Monthly Archives: November 2014

November 24th


Hi All,

As I type this email, I can hear my neighbours scraping some stubborn ice off their cars courtesy of only our second frost of the year and everything is white and crispy outside. That comes after a weekend when I could mountainbike in my shorts and a frosttop on Saturday, as we touched 14.5°C and then we received 13mm of rain the next day and the temperature never topped 8°C, talk about topsy turvy weather !

My hedgepigs are still feeding every night, (costing me a fortune in Mealworms) but it’s during this week that they usually hibernate and around 100GDD after January the 1st, that they re-emerge ! (Oh yes they’re being monitored in a GDD model ! :))

I’ve had a lot of emails concerning the severe winter weather over in the U.S and the potential for it to come over here. In my humble view I think it’s very unlikely because before that cold winter airstream can arrive here it has to cross the Atlantic and the ocean is warmer than the American continental landmass, but just how warm is it I thought ? big_g_logo

So I went on the net to see if I could track down some info on Atantic sea temperatures and found this surf site with no end of stuff. Love the logo and strap line. My version would be “Sod the forecast, cast a line, ride a mountain bike, go for a run and try to forget about life for a couple of hours)


North Atlantic Sea Temperature courtesy of OCEANWEATHER

Anyway as you can see from the graphic above, the Atlantic is currently sitting between 10 – 12°C surface temperature, so any cold low pressure systems originating from the States have to cross this first and in doing so they’ll warm up, take more moisture on board and then dump it on us. The threat when it comes to cold and snow always comes from the north and east, it’s here we should be looking to for winter’s icy touch. So is mild, wet and windy how we are set to carry on ? more rain and lots of it ? well maybe not you’ll be glad to hear…

General Weather Situation

As intimated above, we have a bright, frosty start across the U.K and Ireland after a very wet Sunday, particularly for the east of the country, where I think Bury St Edmunds recorded 25mm of rain falling (we were half of that in The Midlands). And that’s the way we will stay for most of the day, save for Ireland where a weak rain front pushes into the west coast of Connacht / Munster this afternoon and pushes east and north. Later on this will reach north-west Scotland, but as it does so it dissipates. So for the bulk of the U.K, a nice, cold, dry day with light westerly winds and temperatures touching 10°C.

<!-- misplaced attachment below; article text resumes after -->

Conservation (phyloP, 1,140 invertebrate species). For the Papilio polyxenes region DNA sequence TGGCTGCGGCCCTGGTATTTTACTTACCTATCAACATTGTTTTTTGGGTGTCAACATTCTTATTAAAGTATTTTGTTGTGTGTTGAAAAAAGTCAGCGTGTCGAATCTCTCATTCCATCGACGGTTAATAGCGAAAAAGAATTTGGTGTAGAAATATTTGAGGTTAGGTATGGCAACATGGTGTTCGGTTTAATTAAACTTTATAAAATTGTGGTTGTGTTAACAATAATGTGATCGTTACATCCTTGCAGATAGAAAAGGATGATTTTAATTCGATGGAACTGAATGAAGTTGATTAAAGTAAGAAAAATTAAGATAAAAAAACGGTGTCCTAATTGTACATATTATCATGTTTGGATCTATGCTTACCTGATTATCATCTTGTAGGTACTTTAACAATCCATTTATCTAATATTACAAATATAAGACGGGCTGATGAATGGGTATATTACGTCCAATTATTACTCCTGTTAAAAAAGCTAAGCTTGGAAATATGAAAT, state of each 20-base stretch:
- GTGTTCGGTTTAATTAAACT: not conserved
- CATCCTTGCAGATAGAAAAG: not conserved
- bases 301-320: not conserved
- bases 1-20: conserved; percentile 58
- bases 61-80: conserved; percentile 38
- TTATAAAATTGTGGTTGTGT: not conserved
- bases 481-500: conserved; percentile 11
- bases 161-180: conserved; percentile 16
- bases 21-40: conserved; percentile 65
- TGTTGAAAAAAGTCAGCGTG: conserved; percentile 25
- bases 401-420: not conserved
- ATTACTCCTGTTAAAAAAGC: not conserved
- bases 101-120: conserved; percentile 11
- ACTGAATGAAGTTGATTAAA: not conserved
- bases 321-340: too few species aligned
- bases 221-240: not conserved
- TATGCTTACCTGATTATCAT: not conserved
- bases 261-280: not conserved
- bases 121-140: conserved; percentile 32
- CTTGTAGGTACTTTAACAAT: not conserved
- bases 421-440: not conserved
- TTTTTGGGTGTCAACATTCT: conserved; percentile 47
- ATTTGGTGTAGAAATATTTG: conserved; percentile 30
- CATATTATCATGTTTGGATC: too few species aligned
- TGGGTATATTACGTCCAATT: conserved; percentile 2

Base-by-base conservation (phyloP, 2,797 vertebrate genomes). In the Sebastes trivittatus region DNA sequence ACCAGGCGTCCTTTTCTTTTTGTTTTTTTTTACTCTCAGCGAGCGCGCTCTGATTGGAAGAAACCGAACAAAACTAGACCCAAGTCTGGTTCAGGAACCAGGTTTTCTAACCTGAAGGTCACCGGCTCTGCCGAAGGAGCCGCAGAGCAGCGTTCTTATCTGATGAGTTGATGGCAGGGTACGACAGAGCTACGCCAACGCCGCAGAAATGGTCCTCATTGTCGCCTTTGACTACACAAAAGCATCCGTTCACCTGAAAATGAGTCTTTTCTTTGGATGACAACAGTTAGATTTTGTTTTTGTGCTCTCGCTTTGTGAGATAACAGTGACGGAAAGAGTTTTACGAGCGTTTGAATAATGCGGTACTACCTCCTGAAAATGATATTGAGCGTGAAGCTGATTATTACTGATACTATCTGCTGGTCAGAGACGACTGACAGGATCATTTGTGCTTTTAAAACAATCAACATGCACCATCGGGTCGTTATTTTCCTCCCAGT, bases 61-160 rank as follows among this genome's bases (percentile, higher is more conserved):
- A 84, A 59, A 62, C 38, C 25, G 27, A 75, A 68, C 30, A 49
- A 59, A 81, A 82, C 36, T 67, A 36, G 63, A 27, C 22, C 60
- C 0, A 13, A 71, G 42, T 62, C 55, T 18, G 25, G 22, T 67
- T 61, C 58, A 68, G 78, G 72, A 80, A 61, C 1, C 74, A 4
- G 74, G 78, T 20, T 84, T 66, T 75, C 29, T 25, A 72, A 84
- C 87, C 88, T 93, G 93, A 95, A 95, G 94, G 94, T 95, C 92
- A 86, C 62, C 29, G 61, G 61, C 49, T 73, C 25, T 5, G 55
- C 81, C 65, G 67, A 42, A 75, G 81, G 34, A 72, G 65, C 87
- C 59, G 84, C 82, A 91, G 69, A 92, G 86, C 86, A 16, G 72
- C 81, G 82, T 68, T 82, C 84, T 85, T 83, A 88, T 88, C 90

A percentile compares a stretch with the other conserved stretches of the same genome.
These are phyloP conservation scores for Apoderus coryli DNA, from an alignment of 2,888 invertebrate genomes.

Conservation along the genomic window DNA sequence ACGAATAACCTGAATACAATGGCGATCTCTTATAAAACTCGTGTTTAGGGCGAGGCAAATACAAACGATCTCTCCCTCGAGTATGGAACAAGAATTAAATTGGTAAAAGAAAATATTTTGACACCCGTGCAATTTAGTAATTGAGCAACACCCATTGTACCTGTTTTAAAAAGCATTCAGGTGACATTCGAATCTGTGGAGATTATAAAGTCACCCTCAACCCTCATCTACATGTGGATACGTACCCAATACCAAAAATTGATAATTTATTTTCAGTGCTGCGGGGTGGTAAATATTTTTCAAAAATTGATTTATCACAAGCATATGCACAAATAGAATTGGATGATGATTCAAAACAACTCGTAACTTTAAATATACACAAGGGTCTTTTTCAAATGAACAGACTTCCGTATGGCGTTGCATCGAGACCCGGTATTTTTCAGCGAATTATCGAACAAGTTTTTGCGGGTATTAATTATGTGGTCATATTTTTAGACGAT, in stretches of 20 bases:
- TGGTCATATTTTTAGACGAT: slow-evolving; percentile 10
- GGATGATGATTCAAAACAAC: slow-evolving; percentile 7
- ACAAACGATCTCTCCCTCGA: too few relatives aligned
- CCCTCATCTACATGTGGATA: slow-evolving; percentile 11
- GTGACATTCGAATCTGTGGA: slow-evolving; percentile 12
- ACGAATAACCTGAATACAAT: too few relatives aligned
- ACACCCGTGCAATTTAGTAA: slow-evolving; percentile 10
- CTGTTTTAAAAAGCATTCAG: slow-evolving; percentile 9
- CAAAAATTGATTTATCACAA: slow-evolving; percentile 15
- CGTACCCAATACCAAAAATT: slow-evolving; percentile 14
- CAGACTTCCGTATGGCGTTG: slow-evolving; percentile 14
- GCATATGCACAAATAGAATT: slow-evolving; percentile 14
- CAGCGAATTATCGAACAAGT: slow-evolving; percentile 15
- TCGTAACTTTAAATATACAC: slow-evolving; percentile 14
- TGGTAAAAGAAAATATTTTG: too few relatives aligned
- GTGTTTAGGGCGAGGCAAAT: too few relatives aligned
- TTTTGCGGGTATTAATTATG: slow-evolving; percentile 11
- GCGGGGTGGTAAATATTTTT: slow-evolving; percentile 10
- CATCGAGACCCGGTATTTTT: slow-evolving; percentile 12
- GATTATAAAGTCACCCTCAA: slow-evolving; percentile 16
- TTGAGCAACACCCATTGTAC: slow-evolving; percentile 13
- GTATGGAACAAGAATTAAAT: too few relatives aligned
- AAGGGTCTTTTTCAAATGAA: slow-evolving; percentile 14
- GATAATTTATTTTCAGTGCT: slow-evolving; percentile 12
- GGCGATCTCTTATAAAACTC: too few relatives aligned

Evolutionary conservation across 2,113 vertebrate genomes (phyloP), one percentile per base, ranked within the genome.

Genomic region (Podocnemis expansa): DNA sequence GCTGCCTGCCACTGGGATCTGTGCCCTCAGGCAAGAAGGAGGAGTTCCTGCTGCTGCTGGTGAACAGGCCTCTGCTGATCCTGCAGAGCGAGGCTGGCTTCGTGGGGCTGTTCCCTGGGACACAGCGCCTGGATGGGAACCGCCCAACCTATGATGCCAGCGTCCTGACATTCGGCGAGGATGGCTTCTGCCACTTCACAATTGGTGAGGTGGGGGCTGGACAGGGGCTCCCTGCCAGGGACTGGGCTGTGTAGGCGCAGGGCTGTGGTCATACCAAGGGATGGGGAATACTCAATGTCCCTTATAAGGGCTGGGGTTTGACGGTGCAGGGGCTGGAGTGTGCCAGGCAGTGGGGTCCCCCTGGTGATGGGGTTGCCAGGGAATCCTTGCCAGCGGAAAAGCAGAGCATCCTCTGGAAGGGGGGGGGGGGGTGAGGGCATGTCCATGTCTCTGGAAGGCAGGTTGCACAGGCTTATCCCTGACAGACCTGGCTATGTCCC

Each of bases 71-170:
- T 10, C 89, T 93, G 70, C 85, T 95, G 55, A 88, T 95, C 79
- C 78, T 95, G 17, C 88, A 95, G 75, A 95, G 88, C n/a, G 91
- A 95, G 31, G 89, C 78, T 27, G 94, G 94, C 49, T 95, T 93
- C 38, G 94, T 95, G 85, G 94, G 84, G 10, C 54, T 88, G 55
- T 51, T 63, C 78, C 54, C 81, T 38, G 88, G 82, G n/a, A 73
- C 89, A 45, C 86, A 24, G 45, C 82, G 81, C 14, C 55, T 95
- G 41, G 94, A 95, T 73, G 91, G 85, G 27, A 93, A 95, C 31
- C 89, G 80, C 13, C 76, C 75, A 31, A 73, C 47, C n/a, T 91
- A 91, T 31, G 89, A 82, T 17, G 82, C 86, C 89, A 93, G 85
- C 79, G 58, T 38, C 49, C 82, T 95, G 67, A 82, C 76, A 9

Moving into Tuesday we have a change in the wind, moving round to the east and so that may bring in some continental rainfronts into the south-west of England through the morning. Tricky to say as we know how fickle these things are but the odds are for rain to push into the south-west and South Wales through tomorrow morning, but maybe not reaching the latter until late in the evening. Elsewhere we have a vestige of Monday’s rain sitting over central Scotland, so a dull, wet day there, though amounts shouldn’t be high. Ireland looks dry and possibly even sunny 🙂 Temperatures will be similar to Monday and the wind, light and from the east. We may touch a ground frost again on Monday night by the way.

Come the middle of the week, we have more of a risk of continental rain pushing up from France into the south / south-west of England and Wales during Wednesday morning. At present this is orientated to move more along the west and east coasts, with lighter rain across central regions. Ireland should stay dry for most of the day with a risk of some rain later on in Donegal. The same goes for Scotland, but here that east coast rain may pop up at the end of the day to finish the evening in a soggy fashion. It’ll be a little cooler in a south-easterly wind and pretty dull with temperatures in the high single figures.

Thursday looks set to repeat this pattern with continental rain pushing in and moving up the west coast of the U.K, it may also push inland, but at present it looks like central and eastern U.K from the M4 up should be drier and we may even see the sun. Ireland and Scotland look to be mainly dry although there are some weak rain fronts kicking around that may affect south Munster later in the day. It’ll remain cool even though the wind will come from the west initially, swinging round to the east again through the course of the day. So temperatures again in the mid-high single figures, typical for late November actually.